Russell Bennett, chief technology officer, Fraedom
Chatbots, robo-advice, digital twins… the world of banking and financial service may be seen as one of the more conservative sectors of today’s economy, but recently its customer service methods sound increasingly akin to a sci-fi novel.
Yet, there’s plenty of evidence to show these human-light customer service tools are effective. For example, Swedbank says that its chatbot ‘Nina’ has 40,000 conversations a month and these resolve 81% of issues.
It seems that, as consumers, we’ve all grown accustomed to artificial intelligence and its consequences. We no longer blink an eye as details of the shirt or coffee machine the algorithms predict might buy next pop up on our screens. A recent Accenture survey of 33,000 consumers found that more than 70 per cent were willing to receive computer-generated banking advice. “Comfort with computer-generated support is growing, bolstered by lower costs, increased consistency and high reliability,” says the report.
But while consumer banking focuses on using artificial intelligence (AI) mainly for customer service and sales applications, commercial banking is eyeing their success for different reasons. Increasingly, the industry is looking at ways it can use AI where it needs it most – to streamline operational processes.
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AI, like big data before it, is one of those terms that has pervaded the business world, becoming a shorthand for a whole family of technologies, from machine learning to natural language processing. Upfront, at the sharp end, AI is pushing boundaries in human/machine interaction. However, increasingly, the same technology is also performing less glamorous functions in the business banking sector. As one financial services blogger puts it: “AI-based services don’t need to take over the world in order to actually be helpful”.
In many ways, it’s all about automation and making processes faster and more efficient. Take the introduction of digital expenses platforms and integrated payments tools; both of which have the potential to significantly improve a business’s approach to how it manages cash flow.
By having an immediate oversight, through live reporting of all spending from business cards and invoice payments, as well as balances and credit limits across departments and individuals, businesses can foresee potential problems more quickly and react accordingly. All these services become even more powerful when combined with technologies such as machine learning, data analytics and task automation.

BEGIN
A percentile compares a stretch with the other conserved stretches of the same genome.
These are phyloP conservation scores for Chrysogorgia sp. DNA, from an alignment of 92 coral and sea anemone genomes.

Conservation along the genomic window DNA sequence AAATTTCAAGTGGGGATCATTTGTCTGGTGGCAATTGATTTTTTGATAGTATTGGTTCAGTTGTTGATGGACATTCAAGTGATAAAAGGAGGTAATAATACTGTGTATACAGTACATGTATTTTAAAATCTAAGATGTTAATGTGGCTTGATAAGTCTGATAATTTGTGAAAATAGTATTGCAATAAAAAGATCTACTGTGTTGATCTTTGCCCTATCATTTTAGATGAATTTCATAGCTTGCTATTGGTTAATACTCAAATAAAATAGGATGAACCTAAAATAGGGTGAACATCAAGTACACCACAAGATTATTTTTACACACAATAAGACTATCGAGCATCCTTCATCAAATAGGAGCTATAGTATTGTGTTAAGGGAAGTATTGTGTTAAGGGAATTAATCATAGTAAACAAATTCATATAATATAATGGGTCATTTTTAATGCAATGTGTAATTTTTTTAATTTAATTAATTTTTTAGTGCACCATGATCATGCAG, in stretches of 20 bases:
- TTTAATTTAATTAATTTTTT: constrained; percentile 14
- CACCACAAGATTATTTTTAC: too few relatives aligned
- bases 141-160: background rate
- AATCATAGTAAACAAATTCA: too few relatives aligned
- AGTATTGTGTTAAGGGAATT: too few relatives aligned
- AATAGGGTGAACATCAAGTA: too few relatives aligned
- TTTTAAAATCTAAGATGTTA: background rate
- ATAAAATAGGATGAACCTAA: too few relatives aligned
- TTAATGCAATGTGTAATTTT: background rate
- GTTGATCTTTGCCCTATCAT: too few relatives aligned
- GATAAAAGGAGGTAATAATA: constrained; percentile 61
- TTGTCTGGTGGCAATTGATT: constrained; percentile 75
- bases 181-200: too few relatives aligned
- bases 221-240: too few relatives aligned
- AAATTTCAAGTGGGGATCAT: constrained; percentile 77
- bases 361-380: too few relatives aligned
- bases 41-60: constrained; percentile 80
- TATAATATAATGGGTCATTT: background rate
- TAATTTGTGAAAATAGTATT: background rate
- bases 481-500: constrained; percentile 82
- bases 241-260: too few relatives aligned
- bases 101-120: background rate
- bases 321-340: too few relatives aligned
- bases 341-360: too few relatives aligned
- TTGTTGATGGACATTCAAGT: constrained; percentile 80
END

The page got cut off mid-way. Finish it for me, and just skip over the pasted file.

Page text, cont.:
We are already seeing growing instances of AI and automation being used to streamline payment processes in banks. Cards can be cancelled or at least suspended quickly and easily and without the need to contact the issuing bank, while invoices can also be automated to streamline business payments. This means businesses can effectively keep hold of money longer and at the same time pay creditors more quickly.
Moving beyond straightforward invoice processing, intelligent payments systems can be deployed to maximise this use of company credit lines automatically.
Looking ahead, we see a raft of applications for AI in the payments management field. These are all around analysing data with the end objective of spotting anomalies. With the short and frequent batches of payments data used within most enterprises today, it is unlikely that even the best trained administrator would be able to spot transactions that were out of the normal pattern. Here it’s better for a search robot of this kind to be given unstructured information with a few presumptions inherent to the information as possible. This way AI technology can tease out any odd patterns it spots without other priorities or preconceptions masking the reality.
But this isn’t to say that commercial banking can carry on ignoring the customer experience, either. Consumer technology is changing the way in which business workers view their commercial experiences. Millennials are increasingly taking on more senior roles and the first truly digital native generation is now entering the workplace.
While this area remains in its infancy within the commercial sector, with technology advancing, financial services organisations and the enterprise customers they deal with will in the future will be well placed to make active use of AI in this area. For example, helping customers track not just what they have been spending historically but also to predict what they are likely to spend in the future.
AI will ultimately enable businesses to move from reactive historical reporting to proactive anticipation of likely future trends and the personalisation we’ve come to expect in the consumer world translated to commercial customers too.